'Next season is looking really positive for me'
The Big Interview: Conor O'Brien
With only three weeks to go in the season, it seems like a good time to look back on the progress of a young man taking his first steps at Leinster Rugby HQ. And on a glorious sunny morning in UCD it all feels a million miles away from Conor O'Brien's two years in the Sub-Academy down in Donnybrook. It makes 21-year-old O'Brien appreciate it all the more.
"As part of the Sub-Academy, you'd rarely be up here in UCD. Only every now and then to do a bit of physio maybe and you'd be looking at the facilities and you'd just be so envious of it all. It was a good motivational tool because in the middle of winter down in Donnybrook, a morning like this with the sun on your back in UCD can seem a lifetime away."
Westmeath native O'Brien wasn't living at home so it could have been worse but it tested him on a daily basis. He was living in Clontarf and that meant a morning commute on the DART to Sandymount and then the subsequent walk to the Sub-Academy base in Donnybrook.
"You'd be out of bed at maybe six in the morning. Pitch black outside, freezing cold and wet, windy. You'd leg it to the DART station then hop off again and walk to Donnybrook, still dark outside! You'd be cold and miserable arriving to training and then you'd have to get up for the work ahead be that in the gym or out on the pitch."
Those two years in the Sub-Academy set him and the others up for a crack at the Academy system and one year into his three-year apprenticeship, how has he enjoyed the time?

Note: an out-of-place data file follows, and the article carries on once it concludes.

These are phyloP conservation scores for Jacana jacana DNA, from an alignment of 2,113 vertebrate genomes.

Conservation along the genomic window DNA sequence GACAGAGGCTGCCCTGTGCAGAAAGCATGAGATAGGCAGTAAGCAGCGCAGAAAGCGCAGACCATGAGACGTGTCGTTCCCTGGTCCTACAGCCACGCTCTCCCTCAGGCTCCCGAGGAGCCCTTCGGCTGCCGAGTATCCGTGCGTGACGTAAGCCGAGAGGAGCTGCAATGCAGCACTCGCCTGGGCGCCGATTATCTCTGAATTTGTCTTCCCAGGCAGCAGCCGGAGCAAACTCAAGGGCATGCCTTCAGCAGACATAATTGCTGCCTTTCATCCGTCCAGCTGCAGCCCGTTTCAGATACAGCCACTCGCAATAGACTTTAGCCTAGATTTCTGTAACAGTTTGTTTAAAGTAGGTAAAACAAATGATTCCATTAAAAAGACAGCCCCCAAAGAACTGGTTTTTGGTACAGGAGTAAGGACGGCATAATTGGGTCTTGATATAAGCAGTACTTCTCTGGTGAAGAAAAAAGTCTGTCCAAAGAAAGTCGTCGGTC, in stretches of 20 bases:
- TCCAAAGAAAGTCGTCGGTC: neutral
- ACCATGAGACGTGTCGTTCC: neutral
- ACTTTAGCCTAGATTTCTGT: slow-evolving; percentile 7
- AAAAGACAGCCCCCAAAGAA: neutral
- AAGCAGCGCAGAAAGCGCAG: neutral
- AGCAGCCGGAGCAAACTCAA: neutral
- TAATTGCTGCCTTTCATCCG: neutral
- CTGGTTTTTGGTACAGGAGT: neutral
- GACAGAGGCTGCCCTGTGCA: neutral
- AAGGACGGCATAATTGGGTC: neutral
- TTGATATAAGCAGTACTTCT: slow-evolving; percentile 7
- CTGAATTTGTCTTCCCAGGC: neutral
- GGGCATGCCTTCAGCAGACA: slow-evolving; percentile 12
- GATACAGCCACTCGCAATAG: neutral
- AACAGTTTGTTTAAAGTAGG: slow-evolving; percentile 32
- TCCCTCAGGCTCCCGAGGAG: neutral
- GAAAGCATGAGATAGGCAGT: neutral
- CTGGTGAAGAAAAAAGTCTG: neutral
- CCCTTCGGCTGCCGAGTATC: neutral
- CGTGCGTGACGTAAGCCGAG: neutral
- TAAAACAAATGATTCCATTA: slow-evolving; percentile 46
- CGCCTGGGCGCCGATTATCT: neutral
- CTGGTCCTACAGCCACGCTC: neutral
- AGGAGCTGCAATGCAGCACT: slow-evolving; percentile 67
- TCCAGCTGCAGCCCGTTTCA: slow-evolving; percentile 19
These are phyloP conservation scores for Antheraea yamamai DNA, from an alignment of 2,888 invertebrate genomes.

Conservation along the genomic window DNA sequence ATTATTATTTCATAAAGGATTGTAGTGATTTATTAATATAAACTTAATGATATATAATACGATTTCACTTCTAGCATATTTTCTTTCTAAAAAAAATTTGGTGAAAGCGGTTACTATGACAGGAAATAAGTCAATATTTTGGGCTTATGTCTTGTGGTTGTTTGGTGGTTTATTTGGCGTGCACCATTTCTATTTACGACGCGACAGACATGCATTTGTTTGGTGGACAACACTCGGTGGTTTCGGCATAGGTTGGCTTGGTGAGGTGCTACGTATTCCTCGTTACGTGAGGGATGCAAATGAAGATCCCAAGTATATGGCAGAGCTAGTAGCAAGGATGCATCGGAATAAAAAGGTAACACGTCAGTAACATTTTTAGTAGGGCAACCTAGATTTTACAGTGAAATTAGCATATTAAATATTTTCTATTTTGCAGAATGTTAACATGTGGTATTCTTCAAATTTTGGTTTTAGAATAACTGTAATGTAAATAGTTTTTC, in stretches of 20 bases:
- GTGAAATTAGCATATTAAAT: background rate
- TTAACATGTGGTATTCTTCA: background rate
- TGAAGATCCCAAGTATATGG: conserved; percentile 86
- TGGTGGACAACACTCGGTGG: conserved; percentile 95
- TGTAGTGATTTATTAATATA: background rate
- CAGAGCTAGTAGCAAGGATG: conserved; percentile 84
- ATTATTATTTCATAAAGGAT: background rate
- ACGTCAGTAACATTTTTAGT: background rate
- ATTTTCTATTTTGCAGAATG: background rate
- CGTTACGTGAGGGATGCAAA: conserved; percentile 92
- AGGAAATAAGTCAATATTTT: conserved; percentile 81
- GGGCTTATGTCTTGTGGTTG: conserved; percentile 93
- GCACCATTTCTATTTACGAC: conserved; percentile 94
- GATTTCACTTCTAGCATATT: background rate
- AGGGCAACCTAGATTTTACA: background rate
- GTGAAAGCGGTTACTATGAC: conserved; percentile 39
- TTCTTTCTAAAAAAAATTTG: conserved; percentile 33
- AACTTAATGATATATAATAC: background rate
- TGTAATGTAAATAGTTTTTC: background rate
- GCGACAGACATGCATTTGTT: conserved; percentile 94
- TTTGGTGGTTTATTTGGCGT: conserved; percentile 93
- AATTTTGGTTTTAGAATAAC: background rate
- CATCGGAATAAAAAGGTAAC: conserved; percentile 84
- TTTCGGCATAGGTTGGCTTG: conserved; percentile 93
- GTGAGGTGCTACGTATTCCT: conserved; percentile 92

"I was disappointed that I picked up a few ankle injuries and that impacted on my ability to put the hand up for selection and it impacted upon my availability for Clontarf too in the AIL. I played a few games at the start of the AIL season and then the end of season run-in but it was disappointing to not contribute more.
"But the season itself with the Academy has gone really well. I feel I'm developing as a player both physically and mentally and I've really enjoyed working in the environment. I feel my skills have come on hugely working with the likes of Noel McNamara so overall it's been massively positive."
Fleeting Did it live up to those early expectations created during fleeting visits to the UCD based physios?
"Definitely! Ask anyone here - even the coaches - and all they want to do is to play for Leinster Rugby and the first team at that. This place, the set-up, the facilities, the coaching, everything, it's all geared towards that. Getting everyone in the space to be able to compete at the highest level and I've loved it.
"I look at the opportunities that a few lads have received this year. Hugo Keenan got a first cap, Max Deegan, Charlie Rock the same and you'd love that to be you so I'm just keen to get a good pre-season under my belt and hopefully put myself in the best position to take a chance if it comes my way."